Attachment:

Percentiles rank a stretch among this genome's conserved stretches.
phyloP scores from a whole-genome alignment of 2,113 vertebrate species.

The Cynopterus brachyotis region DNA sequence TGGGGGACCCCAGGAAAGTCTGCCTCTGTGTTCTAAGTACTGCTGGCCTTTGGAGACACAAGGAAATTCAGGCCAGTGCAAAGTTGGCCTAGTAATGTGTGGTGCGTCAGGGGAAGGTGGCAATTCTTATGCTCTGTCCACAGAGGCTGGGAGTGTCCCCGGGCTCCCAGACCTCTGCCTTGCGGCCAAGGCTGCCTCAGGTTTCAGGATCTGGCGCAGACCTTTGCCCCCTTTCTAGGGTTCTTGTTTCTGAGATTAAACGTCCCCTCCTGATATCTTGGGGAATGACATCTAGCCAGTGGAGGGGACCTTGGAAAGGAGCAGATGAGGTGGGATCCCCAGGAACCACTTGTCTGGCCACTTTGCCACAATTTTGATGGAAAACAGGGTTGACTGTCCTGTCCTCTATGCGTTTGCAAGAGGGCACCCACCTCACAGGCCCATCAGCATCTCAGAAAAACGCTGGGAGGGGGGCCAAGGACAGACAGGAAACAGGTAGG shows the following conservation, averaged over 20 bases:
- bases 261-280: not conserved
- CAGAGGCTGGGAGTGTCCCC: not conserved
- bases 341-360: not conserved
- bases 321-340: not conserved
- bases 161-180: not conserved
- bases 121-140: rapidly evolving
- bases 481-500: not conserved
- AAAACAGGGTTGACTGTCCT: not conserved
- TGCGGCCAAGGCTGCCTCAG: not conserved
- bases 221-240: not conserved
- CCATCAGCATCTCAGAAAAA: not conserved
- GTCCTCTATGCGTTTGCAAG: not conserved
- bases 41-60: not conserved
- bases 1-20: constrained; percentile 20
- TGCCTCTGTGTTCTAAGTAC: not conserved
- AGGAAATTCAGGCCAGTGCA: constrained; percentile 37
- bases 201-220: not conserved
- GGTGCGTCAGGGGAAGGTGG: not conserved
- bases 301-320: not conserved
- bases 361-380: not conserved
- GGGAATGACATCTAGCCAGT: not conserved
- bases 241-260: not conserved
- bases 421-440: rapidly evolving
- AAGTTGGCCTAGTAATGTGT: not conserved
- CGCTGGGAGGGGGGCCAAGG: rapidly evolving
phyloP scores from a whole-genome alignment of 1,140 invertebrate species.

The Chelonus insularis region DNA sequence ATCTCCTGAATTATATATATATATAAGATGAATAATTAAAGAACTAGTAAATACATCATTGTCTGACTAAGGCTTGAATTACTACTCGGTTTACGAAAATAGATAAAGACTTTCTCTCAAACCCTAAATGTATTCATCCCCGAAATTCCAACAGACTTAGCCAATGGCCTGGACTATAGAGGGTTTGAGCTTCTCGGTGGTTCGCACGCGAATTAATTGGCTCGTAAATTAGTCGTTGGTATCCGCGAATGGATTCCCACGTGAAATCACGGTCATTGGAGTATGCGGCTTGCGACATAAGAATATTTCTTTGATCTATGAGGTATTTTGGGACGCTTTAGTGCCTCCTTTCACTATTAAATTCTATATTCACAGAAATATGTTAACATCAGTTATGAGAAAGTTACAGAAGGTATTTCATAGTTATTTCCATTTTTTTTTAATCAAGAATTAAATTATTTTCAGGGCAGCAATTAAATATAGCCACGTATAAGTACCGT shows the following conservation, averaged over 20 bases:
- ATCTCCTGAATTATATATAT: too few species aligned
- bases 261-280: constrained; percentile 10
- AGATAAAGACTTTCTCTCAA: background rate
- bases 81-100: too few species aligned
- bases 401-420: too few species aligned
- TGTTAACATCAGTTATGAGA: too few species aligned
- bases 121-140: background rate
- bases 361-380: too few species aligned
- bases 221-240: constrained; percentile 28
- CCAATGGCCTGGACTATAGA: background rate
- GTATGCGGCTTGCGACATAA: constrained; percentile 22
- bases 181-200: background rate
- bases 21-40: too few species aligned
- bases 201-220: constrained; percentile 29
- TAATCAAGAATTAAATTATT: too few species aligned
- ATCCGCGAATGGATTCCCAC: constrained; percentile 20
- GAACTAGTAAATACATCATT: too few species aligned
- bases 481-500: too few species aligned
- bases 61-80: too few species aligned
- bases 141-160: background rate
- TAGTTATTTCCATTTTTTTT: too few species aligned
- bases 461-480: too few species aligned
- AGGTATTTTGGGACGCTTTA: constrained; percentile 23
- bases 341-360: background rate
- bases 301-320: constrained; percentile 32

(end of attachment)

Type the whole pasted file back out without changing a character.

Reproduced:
Percentiles rank a stretch among this genome's conserved stretches.
phyloP scores from a whole-genome alignment of 2,113 vertebrate species.

The Cynopterus brachyotis region DNA sequence TGGGGGACCCCAGGAAAGTCTGCCTCTGTGTTCTAAGTACTGCTGGCCTTTGGAGACACAAGGAAATTCAGGCCAGTGCAAAGTTGGCCTAGTAATGTGTGGTGCGTCAGGGGAAGGTGGCAATTCTTATGCTCTGTCCACAGAGGCTGGGAGTGTCCCCGGGCTCCCAGACCTCTGCCTTGCGGCCAAGGCTGCCTCAGGTTTCAGGATCTGGCGCAGACCTTTGCCCCCTTTCTAGGGTTCTTGTTTCTGAGATTAAACGTCCCCTCCTGATATCTTGGGGAATGACATCTAGCCAGTGGAGGGGACCTTGGAAAGGAGCAGATGAGGTGGGATCCCCAGGAACCACTTGTCTGGCCACTTTGCCACAATTTTGATGGAAAACAGGGTTGACTGTCCTGTCCTCTATGCGTTTGCAAGAGGGCACCCACCTCACAGGCCCATCAGCATCTCAGAAAAACGCTGGGAGGGGGGCCAAGGACAGACAGGAAACAGGTAGG shows the following conservation, averaged over 20 bases:
- bases 261-280: not conserved
- CAGAGGCTGGGAGTGTCCCC: not conserved
- bases 341-360: not conserved
- bases 321-340: not conserved
- bases 161-180: not conserved
- bases 121-140: rapidly evolving
- bases 481-500: not conserved
- AAAACAGGGTTGACTGTCCT: not conserved
- TGCGGCCAAGGCTGCCTCAG: not conserved
- bases 221-240: not conserved
- CCATCAGCATCTCAGAAAAA: not conserved
- GTCCTCTATGCGTTTGCAAG: not conserved
- bases 41-60: not conserved
- bases 1-20: constrained; percentile 20
- TGCCTCTGTGTTCTAAGTAC: not conserved
- AGGAAATTCAGGCCAGTGCA: constrained; percentile 37
- bases 201-220: not conserved
- GGTGCGTCAGGGGAAGGTGG: not conserved
- bases 301-320: not conserved
- bases 361-380: not conserved
- GGGAATGACATCTAGCCAGT: not conserved
- bases 241-260: not conserved
- bases 421-440: rapidly evolving
- AAGTTGGCCTAGTAATGTGT: not conserved
- CGCTGGGAGGGGGGCCAAGG: rapidly evolving
phyloP scores from a whole-genome alignment of 1,140 invertebrate species.

The Chelonus insularis region DNA sequence ATCTCCTGAATTATATATATATATAAGATGAATAATTAAAGAACTAGTAAATACATCATTGTCTGACTAAGGCTTGAATTACTACTCGGTTTACGAAAATAGATAAAGACTTTCTCTCAAACCCTAAATGTATTCATCCCCGAAATTCCAACAGACTTAGCCAATGGCCTGGACTATAGAGGGTTTGAGCTTCTCGGTGGTTCGCACGCGAATTAATTGGCTCGTAAATTAGTCGTTGGTATCCGCGAATGGATTCCCACGTGAAATCACGGTCATTGGAGTATGCGGCTTGCGACATAAGAATATTTCTTTGATCTATGAGGTATTTTGGGACGCTTTAGTGCCTCCTTTCACTATTAAATTCTATATTCACAGAAATATGTTAACATCAGTTATGAGAAAGTTACAGAAGGTATTTCATAGTTATTTCCATTTTTTTTTAATCAAGAATTAAATTATTTTCAGGGCAGCAATTAAATATAGCCACGTATAAGTACCGT shows the following conservation, averaged over 20 bases:
- ATCTCCTGAATTATATATAT: too few species aligned
- bases 261-280: constrained; percentile 10
- AGATAAAGACTTTCTCTCAA: background rate
- bases 81-100: too few species aligned
- bases 401-420: too few species aligned
- TGTTAACATCAGTTATGAGA: too few species aligned
- bases 121-140: background rate
- bases 361-380: too few species aligned
- bases 221-240: constrained; percentile 28
- CCAATGGCCTGGACTATAGA: background rate
- GTATGCGGCTTGCGACATAA: constrained; percentile 22
- bases 181-200: background rate
- bases 21-40: too few species aligned
- bases 201-220: constrained; percentile 29
- TAATCAAGAATTAAATTATT: too few species aligned
- ATCCGCGAATGGATTCCCAC: constrained; percentile 20
- GAACTAGTAAATACATCATT: too few species aligned
- bases 481-500: too few species aligned
- bases 61-80: too few species aligned
- bases 141-160: background rate
- TAGTTATTTCCATTTTTTTT: too few species aligned
- bases 461-480: too few species aligned
- AGGTATTTTGGGACGCTTTA: constrained; percentile 23
- bases 341-360: background rate
- bases 301-320: constrained; percentile 32